The Government yesterday launched a trial free lunch in schools programme which it expects to extend out to 21,000 children once the policy is fully rolled out in two years' time. Starting next year, roughly 5000 Year 1-8 children across 30 schools in Rotorua and Hawke's Bay will receive a free lunch five days a week as part of the policy's trial. Rotorua Daily Post journalist Sam Olley gets Rotorua's reaction to the announcement.
"A giant step forward" has been announced in Rotorua, but there's still plenty of work to do.
Those were Children's Commissioner Judge Andrew Becroft's words, and they reflected the consensus from national and local leaders alike, following Prime Minister Jacinda Ardern and Children's Minister Tracey Martin's announcements at Kaitao Intermediate yesterday.
Rotorua children will be among 21,000 receiving free lunches under the Government's new trial.
Starting next year, roughly 5000 Year 1-8 children across 30 schools in Rotorua and Hawke's Bay will get a free lunch five days a week.
The Government is expecting those 30 schools will become 120 once the full policy is under way in 2021, at a cost of $45 million.
"You simply can't learn distracted by an empty stomach," Ardern said.
The lunches were one of 75 initiatives the Government unveiled as part of its new Child and Youth Wellbeing Strategy, which Ardern said was shaped by feedback from children.
"Six thousand children wrote us postcards and gave us their ideas ... I read every single postcard that was written."
Martin said a major focus on the strategy was to support families and children who were at risk of harm.
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She said although the Government had already spent $5.5 billion on the Families Package, "we know there's more to do".
However, National's education spokesperson Nikki Kaye said the Prime Minister's announcement was "flawed".
She said the money could be used more effectively to reach youth of all ages.
"If this is the beginning of a universal free lunch programme for all schools, this would cost hundreds of millions."
Meanwhile, Commissioner Becroft said, "properly implemented it [the strategy] could be a game-changer".
He hoped free school lunches for all New Zealand children would be the long-term goal.
Eden Chapman, who was the principal of Rotorua Decile 1 school Sunset Primary, said the initiative was "so exciting".
"This is not about poverty or tamariki being made to feel different, instead it's about equity."
He attended the announcement with a small group of his students, who had the chance to meet the Prime Minister.
Rotorua mayor Steve Chadwick said she was "very pleased" Rotorua schools would be among the first to benefit from the lunches scheme and welcomed the wider strategy too.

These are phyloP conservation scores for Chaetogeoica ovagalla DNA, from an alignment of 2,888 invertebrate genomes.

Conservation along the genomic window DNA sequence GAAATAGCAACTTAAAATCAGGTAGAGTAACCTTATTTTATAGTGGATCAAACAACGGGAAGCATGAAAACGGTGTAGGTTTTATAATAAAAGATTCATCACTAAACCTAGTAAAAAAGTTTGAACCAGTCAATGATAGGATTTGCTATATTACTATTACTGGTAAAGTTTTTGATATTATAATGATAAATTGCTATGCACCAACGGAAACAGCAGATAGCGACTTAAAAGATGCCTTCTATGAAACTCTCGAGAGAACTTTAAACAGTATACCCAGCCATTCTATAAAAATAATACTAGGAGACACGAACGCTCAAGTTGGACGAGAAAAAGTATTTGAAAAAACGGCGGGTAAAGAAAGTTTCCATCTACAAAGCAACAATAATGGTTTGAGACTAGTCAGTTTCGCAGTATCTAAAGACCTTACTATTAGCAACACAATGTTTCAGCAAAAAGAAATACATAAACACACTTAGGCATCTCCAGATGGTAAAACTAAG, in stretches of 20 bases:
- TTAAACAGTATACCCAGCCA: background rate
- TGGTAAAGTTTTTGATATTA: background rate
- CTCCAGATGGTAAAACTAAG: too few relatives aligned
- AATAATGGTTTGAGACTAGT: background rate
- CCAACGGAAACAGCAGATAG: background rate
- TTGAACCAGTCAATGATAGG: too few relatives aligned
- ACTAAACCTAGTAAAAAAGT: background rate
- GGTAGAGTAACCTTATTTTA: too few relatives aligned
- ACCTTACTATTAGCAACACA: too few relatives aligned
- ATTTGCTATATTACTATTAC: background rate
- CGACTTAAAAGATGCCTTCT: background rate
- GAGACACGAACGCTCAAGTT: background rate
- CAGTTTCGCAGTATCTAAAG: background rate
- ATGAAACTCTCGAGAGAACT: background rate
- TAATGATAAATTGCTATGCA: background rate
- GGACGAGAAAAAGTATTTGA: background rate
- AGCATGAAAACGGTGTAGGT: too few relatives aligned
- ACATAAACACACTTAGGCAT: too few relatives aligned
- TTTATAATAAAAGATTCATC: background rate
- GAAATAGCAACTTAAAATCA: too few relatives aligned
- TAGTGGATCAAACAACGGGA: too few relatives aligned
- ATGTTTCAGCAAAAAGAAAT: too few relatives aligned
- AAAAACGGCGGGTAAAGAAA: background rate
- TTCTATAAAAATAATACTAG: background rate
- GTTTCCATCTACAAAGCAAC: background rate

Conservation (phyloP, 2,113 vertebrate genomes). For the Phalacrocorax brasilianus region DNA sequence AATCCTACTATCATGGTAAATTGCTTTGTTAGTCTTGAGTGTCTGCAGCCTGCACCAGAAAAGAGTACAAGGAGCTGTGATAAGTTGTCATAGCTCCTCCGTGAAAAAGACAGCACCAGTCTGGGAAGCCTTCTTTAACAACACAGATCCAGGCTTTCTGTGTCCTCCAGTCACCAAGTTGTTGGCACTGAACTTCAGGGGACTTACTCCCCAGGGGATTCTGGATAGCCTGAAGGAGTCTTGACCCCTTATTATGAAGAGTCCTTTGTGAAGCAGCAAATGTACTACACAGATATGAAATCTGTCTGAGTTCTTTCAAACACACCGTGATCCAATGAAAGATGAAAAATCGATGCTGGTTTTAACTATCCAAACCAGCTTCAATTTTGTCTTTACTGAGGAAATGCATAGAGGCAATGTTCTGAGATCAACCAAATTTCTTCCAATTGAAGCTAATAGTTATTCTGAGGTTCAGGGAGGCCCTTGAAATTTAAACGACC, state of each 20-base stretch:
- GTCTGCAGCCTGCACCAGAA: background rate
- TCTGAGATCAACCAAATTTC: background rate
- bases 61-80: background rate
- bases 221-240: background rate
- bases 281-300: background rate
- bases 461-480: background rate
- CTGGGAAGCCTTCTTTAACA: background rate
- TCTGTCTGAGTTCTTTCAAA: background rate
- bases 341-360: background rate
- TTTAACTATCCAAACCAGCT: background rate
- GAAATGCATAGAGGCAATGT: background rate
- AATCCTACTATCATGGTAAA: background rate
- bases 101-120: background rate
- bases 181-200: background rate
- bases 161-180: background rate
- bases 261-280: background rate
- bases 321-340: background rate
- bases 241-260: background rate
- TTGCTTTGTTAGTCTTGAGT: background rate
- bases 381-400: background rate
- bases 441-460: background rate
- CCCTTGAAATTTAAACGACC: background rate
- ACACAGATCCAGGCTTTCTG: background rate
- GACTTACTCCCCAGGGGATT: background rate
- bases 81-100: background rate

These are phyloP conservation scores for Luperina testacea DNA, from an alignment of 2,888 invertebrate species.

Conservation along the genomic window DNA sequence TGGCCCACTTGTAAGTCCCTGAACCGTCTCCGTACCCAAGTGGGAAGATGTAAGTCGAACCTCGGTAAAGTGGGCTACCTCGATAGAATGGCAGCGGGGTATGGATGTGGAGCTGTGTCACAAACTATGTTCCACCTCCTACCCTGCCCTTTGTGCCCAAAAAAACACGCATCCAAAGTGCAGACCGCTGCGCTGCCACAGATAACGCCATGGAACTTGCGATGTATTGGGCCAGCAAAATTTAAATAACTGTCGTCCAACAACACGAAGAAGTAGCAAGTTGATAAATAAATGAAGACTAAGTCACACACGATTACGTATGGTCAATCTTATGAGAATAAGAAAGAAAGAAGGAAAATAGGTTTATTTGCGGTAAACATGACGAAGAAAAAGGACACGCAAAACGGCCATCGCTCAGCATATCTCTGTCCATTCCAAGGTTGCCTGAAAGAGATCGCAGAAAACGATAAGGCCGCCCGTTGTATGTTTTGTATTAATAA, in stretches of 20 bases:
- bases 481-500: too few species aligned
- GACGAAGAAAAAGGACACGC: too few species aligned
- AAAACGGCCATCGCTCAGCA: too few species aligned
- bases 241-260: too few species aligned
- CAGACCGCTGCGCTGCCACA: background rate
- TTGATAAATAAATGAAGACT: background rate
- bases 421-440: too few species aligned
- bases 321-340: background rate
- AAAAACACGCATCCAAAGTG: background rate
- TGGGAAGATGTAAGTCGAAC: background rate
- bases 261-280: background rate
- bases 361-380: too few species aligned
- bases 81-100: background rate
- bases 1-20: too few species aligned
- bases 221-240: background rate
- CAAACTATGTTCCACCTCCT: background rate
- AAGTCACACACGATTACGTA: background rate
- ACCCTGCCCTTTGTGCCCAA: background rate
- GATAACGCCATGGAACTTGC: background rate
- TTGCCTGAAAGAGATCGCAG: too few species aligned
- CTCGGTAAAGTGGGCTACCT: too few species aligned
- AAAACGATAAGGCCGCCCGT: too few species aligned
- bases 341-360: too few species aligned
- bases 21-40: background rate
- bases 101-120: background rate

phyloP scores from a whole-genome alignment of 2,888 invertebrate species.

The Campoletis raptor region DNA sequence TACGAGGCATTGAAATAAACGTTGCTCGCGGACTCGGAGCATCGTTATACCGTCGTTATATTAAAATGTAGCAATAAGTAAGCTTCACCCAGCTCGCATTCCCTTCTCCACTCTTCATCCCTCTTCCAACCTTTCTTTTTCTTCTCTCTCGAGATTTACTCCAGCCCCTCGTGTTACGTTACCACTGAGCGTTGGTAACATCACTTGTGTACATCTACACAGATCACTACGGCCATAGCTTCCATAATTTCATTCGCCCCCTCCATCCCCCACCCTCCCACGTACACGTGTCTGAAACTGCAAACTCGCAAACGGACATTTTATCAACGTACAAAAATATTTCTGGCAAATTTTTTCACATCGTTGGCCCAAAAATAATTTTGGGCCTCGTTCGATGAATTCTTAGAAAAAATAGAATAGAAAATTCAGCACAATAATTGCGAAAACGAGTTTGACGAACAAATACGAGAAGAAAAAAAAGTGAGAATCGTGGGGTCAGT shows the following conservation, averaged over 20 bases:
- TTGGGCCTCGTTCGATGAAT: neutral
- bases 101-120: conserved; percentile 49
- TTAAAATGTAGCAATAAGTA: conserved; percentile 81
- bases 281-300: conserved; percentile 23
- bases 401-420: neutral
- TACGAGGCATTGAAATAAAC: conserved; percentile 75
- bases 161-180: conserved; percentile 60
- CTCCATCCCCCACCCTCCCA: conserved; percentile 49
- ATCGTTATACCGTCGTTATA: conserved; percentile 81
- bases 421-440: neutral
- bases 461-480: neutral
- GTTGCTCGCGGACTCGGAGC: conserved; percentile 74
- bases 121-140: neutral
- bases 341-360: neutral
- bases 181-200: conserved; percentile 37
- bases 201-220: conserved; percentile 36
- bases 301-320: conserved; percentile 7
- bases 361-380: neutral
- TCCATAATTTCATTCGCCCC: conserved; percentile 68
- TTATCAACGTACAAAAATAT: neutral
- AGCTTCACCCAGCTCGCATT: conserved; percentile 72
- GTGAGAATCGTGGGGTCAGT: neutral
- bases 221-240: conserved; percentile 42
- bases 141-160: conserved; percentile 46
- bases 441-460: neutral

"In Rotorua, 41 per cent of children aged 9 and under live in areas with the highest deprivation ratings, and we need to change that," she said.
"I'd like to see councils being central to the reporting of local indicators and am keen to understand how local government will be brought in".
Full Puku Full Potential founder Kahira Rata-Olley told the Rotorua Daily Post "I have always said 'Why the hell are we investing in educating children when they aren't provided with kai?'"
"It's not rocket science ... Even if it's just sandwiches."
She said she was once "a hungry child" herself and the reasons behind the national problem were "never black and white".
"Our charity is now feeding children of the working poor."
Rata-Olley said the benefits of providing lunches were felt by teachers, parents and "the whole village".
"Sometimes kids without food will resort to stealing it, which can lead to further crime. There is a rippled effect and sometimes all it started with was hunger."
Following the lunches announcement, general manager for Te Arawa Whānau Ora, Ngaroma Grant said it was "a very good first initiative but there is still a lot of work to do at a whānau level to address their needs".
She said malnutrition in children affected "physical growth, their teeth, brain development ... So all of those areas are going to be affected by being able to have kai".
Salvation Army Rotorua corps officer Lt Kylie Overbye said it was a step in the right direction.
"We met a young child a few weeks ago coming in with their parent for assistance and the child was upset about not being able to go to school that day."
However, she said lunches in schools were not a long-term solution to poverty.
KidsCan founder Julie Chapman said she was "waiting for the detail" around the free food, but was glad the Government was acting.
The charity currently had 38 schools and about 100 early childhood centres in its waiting list, some of which were in the Bay of Plenty.
Chapman said: "if the Government money can get into the schools or centres that we can't right now, that would be a win for everybody."
However, Family First New Zealand said: "State-funded lunches are a short-term bandage for a much more serious and longer-term illness."